In his December 2, 1823, address to Congress, President James Monroe articulated United States’ policy on the new political order developing in the rest of the Americas and the role of Europe in the Western Hemisphere.
The statement, known as the Monroe Doctrine, was little noted by the Great Powers of Europe, but eventually became a longstanding tenet of U.S. foreign policy. Monroe and his Secretary of State John Quincy Adams drew upon a foundation of American diplomatic ideals such as disentanglement from European affairs and defense of neutral rights as expressed in Washington’s Farewell Address and Madison’s stated rationale for waging the War of 1812. The three main concepts of the doctrine—separate spheres of influence for the Americas and Europe, non-colonization, and non-intervention—were designed to signify a clear break between the New World and the autocratic realm of Europe. Monroe’s administration forewarned the imperial European powers against interfering in the affairs of the newly independent Latin American states or potential United States territories. While Americans generally objected to European colonies in the New World, they also desired to increase United States influence and trading ties throughout the region to their south. European mercantilism posed the greatest obstacle to economic expansion. In particular, Americans feared that Spain and France might reassert colonialism over the Latin American peoples who had just overthrown European rule. Signs that Russia was expanding its presence southward from Alaska toward the Oregon Territory were also disconcerting.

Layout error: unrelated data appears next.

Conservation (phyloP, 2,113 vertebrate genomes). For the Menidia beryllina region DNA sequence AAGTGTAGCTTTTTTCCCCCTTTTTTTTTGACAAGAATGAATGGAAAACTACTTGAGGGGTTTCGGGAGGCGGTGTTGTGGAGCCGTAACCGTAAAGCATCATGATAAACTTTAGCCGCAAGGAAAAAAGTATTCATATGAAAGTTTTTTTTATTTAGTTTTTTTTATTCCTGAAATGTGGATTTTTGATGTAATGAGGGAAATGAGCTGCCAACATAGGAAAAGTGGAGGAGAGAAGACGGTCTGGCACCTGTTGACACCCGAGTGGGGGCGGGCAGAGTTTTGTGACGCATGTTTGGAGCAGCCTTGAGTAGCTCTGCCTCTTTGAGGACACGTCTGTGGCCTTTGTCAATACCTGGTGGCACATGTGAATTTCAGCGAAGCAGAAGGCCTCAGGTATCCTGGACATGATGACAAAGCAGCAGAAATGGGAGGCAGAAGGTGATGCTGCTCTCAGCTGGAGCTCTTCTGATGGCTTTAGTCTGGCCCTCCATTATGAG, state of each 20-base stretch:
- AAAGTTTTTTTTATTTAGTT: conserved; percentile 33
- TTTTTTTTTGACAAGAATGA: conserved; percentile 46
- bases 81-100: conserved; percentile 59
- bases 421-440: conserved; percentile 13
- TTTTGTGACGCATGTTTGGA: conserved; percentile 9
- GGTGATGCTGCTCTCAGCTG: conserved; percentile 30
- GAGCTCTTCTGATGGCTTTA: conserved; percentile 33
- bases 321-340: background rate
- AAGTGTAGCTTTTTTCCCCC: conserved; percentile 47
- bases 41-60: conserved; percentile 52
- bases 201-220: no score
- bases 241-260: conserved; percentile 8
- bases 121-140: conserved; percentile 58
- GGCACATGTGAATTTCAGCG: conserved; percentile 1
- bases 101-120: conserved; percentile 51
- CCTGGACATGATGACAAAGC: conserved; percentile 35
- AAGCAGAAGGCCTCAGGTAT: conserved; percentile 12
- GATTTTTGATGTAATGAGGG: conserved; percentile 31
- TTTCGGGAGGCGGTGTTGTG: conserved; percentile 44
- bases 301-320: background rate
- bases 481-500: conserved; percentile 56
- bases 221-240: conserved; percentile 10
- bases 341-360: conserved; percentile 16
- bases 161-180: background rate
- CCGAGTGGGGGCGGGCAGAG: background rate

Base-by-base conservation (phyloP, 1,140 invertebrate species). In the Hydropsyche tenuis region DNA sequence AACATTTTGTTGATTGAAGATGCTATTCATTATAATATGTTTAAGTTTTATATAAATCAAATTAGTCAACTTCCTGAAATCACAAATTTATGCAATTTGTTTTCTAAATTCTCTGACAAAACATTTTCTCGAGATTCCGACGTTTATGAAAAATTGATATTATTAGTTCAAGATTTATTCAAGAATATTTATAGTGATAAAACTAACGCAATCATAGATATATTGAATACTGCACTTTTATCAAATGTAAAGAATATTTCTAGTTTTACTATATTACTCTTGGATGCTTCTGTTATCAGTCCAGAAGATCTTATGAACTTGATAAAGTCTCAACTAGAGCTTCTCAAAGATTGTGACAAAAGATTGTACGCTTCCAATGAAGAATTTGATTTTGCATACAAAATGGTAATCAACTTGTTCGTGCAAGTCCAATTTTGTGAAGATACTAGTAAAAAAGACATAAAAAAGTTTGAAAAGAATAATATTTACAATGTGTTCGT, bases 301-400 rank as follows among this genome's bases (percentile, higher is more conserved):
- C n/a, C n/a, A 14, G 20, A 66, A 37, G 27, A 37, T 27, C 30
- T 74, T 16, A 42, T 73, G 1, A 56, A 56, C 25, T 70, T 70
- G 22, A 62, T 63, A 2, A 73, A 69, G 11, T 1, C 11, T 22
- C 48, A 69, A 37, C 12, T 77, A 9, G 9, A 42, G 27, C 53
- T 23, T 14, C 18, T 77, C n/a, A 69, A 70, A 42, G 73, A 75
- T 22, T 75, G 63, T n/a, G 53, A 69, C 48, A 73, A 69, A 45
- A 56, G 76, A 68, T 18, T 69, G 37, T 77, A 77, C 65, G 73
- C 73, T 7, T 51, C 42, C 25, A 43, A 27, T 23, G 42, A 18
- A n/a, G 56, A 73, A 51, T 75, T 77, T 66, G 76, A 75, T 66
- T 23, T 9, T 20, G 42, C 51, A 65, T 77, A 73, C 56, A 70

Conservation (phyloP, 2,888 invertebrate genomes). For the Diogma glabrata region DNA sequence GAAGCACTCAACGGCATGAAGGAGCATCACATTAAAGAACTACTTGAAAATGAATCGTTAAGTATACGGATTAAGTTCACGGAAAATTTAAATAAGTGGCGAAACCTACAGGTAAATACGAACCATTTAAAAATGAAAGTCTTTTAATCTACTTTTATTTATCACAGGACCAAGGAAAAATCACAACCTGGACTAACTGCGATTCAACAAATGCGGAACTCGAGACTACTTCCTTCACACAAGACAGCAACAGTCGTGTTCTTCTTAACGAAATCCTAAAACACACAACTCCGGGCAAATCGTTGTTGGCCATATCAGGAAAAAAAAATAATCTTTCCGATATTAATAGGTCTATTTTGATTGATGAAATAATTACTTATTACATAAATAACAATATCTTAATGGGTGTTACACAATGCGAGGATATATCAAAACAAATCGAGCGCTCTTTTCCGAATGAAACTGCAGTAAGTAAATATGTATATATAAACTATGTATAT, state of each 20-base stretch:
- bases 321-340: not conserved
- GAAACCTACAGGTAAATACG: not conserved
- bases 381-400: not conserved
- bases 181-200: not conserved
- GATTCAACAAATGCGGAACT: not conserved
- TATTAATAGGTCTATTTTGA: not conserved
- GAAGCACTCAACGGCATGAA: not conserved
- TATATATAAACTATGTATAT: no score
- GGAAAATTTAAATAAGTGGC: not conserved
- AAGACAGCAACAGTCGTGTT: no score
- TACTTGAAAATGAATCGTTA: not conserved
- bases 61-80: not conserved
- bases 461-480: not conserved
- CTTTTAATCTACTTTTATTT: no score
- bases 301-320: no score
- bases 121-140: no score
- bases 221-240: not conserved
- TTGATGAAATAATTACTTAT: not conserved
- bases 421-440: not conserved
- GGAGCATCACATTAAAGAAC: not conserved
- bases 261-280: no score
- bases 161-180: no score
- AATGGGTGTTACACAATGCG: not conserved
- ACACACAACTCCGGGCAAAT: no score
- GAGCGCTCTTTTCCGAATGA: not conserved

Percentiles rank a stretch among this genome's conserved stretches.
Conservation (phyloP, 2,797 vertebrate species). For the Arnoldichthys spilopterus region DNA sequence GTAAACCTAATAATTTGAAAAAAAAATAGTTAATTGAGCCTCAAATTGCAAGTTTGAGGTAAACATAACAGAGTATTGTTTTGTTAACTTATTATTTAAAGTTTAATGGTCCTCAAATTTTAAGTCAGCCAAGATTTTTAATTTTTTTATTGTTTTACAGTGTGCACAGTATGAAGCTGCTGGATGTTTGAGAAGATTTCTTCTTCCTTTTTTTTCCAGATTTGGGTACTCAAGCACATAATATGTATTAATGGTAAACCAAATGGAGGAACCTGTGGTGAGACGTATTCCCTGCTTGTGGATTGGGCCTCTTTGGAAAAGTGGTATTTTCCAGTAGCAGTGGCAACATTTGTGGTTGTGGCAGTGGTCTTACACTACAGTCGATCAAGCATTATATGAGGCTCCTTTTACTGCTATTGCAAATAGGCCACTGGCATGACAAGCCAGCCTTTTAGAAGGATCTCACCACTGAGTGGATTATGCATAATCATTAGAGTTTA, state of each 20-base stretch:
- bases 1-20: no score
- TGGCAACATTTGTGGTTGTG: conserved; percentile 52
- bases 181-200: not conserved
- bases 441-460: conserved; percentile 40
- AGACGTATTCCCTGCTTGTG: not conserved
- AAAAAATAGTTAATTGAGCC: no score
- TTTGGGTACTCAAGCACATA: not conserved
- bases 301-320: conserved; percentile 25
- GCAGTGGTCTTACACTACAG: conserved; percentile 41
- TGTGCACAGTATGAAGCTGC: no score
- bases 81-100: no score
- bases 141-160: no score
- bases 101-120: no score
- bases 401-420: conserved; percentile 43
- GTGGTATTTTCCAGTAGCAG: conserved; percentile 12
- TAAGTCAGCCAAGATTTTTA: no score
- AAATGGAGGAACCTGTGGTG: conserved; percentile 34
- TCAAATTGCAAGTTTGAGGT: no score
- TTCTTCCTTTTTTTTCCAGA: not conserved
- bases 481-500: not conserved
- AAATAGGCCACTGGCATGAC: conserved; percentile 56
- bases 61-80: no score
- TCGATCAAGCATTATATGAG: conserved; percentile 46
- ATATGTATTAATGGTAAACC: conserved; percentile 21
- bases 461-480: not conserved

For their part, the British also had a strong interest in ensuring the demise of Spanish colonialism, with all the trade restrictions mercantilism imposed. Earlier in 1823 British Foreign Minister George Canning suggested to Americans that two nations issue a joint declaration to deter any other power from intervening in Central and South America. Secretary of State John Quincy Adams, however, vigorously opposed cooperation with Great Britain, contending that a statement of bilateral nature could limit United States expansion in the future. He also argued that the British were not committed to recognizing the Latin American republics and must have had imperial motivations themselves. …
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